Keeping his promise despite push-back from a St. Louis County circuit judge who said she had not yet agreed to a release of evidence, Prosecuting Attorney Robert McCulloch made evidence from the grand jury proceedings public just moments after announcing no charges would be filed against Ferguson police officer Darren Wilson.
The 12-person grand jury decided not to indict Wilson, who shot and killed an unarmed Michael Brown Jr. on Aug. 9, after three months of deliberations. The announcement came more than 100 days after the 18-year-old’s death, sparking protests from a community vocal about their skepticism that McCulloch would act impartially given his relationship with the police force.
The announcement also came at a questionable time of day — McCulloch held a bizarre press conference at 9:00 p.m. EST, where he blamed social media, news networks, and witnesses who “claimed” they saw the shooting for tainting the case.
“Our investigation and presentation of the evidence to the grand jury in St. Louis county has been completed. The most significant challenge encountered in this investigation has been the 24-hour news cycle and its insatiable appetite for something, for anything to talk about,” he said. “Following closely behind were the nonstop rumors on social media.”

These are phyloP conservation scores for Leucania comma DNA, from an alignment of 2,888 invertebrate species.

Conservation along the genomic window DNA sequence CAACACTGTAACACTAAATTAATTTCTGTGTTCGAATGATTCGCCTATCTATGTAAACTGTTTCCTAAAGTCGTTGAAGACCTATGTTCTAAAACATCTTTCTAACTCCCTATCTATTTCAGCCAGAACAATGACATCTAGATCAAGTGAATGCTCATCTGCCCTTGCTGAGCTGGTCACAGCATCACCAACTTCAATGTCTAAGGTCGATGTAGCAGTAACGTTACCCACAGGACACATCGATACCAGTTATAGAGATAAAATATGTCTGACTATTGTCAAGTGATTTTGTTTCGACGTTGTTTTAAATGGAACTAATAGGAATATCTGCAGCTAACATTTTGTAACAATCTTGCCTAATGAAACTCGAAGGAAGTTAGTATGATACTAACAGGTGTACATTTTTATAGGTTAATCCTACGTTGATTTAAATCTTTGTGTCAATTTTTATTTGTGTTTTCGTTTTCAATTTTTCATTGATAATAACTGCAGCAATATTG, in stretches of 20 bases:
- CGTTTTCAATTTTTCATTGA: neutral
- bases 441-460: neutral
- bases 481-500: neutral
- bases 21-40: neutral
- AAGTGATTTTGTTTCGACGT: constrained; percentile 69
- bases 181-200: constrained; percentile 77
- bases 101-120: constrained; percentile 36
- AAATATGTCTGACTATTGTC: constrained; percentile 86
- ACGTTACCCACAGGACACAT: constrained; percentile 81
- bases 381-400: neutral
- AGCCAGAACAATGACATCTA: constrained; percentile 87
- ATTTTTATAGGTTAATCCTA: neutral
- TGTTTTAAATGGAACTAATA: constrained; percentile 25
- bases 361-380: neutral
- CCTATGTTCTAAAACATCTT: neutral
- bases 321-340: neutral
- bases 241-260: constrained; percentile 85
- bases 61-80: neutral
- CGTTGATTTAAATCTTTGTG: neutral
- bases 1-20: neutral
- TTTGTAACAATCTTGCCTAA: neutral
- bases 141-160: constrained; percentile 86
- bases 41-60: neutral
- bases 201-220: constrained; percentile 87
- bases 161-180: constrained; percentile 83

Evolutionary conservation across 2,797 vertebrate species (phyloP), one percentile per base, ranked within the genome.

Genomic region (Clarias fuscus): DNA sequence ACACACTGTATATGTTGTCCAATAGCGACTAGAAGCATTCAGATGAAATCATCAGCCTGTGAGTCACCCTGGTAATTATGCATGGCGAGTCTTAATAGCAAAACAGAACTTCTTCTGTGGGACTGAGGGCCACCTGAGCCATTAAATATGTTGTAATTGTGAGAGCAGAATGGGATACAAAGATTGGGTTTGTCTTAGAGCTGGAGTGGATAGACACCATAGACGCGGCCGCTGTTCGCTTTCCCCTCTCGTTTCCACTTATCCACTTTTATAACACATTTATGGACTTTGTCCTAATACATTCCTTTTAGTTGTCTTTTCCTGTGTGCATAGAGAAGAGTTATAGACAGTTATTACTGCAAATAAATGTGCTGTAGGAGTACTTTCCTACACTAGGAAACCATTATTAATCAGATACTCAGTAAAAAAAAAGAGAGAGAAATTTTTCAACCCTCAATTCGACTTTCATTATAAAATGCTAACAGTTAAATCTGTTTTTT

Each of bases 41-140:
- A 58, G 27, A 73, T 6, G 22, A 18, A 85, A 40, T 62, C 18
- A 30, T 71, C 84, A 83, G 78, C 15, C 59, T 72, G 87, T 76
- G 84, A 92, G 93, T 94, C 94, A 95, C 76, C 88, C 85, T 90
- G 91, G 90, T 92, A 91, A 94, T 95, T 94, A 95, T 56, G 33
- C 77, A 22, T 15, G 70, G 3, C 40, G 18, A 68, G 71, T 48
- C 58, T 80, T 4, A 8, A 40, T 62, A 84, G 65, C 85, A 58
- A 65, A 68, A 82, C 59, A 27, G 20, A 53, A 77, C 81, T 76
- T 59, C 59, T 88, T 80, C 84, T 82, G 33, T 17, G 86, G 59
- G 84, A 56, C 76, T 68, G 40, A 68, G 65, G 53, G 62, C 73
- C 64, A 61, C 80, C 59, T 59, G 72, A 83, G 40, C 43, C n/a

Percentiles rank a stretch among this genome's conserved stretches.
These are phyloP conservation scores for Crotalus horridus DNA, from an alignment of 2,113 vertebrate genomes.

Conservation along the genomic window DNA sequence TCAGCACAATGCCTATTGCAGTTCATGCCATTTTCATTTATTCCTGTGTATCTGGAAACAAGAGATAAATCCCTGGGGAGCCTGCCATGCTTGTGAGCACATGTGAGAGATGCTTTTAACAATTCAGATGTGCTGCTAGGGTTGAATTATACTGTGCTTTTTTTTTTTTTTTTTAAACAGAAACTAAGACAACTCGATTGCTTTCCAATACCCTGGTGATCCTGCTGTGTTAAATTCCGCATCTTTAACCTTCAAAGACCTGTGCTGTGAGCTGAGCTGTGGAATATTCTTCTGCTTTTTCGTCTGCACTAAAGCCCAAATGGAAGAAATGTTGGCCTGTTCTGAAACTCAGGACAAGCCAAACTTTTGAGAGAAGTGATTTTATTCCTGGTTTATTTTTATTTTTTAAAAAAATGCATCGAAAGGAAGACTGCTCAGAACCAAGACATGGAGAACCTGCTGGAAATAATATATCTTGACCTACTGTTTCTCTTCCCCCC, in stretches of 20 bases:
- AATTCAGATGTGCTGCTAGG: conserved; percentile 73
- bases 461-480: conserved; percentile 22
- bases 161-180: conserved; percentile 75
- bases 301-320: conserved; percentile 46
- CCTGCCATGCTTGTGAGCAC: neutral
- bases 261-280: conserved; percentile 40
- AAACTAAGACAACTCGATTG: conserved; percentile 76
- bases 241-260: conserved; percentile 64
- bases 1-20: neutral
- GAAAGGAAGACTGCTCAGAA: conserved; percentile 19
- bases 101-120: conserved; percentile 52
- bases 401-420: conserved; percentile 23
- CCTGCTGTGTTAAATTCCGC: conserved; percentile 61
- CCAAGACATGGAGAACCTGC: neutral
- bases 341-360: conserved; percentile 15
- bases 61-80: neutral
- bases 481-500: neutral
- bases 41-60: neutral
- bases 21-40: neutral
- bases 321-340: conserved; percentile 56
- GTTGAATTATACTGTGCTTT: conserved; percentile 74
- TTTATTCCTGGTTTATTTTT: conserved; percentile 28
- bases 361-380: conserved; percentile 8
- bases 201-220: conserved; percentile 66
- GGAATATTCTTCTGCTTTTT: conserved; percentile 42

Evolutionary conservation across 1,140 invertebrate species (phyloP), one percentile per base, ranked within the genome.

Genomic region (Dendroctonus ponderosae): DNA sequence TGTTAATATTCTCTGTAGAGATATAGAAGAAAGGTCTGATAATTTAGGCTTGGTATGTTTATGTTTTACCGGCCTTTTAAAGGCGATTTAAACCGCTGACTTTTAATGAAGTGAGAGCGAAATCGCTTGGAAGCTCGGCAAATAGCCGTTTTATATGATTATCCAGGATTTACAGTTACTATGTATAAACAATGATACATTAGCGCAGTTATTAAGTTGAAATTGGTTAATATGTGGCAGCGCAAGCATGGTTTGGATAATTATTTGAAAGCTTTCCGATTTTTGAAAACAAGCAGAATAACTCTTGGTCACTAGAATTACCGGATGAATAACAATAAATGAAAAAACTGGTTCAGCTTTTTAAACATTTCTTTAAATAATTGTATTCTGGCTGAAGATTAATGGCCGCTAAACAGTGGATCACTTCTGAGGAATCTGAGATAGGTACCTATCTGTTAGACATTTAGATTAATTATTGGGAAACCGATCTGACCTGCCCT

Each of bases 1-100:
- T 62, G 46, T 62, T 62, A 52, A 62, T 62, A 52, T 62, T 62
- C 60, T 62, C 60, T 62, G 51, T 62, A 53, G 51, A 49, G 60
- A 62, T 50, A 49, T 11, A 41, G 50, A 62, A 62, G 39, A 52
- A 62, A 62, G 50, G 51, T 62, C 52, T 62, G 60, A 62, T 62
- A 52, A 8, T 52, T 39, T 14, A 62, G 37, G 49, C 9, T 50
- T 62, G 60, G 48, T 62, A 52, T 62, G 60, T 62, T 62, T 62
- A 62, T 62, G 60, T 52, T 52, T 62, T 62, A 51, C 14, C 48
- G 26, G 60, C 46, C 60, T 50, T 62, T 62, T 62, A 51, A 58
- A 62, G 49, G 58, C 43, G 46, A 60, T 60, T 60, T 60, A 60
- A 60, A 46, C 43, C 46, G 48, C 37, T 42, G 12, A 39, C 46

“I recognize, of course, that the lack of accurate detail surrounding the shooting frustrates the media and the general public and helps breed suspicion among those already distrustful of the system. Yet those closely guarded details—especially about the physical evidence—give law enforcement a yard stick for measuring the truthfulness of witnesses.”
In short, there was a lot of information surrounding how the grand jury reached their decision to let Wilson free that we’re all still processing.
Mainly, hundreds of pages of grand jury transcript, which includes Wilson’s testimony of what happened that hot August day, before and after Brown’s body lay in the middle of the street for more than four hours.
To read the transcript in its entirety, see below.
But keep the following statements in mind. It’s important to see what language and framework Wilson used to describe the scene, the slain teenager, and his thought process to understand how a grand jury came back without an indictment.
This is Wilson’s side of the story. Sadly, Brown’s will never be told to a grand jury or to the world.
What You Should Know About Wilson’s Testimony:
Wilson describes his weight and height, important when considering his altercation with Brown. (Page 198):
Wilson did hear the call about the robbery on West Florissant. (Page 202):
Wilson’s gun had 12 bullets in the magazine. He shot all rounds, hitting Brown six times. (Page 205):
Brown immediately responded to Wilson with hostility, according to Wilson’s account. (Page 208):
Wilson tells the grand jury Brown slammed the police cruiser door shut when Wilson tried to exit. (Page 209):
Wilson responds with “Get the fuck back.” (Page 210):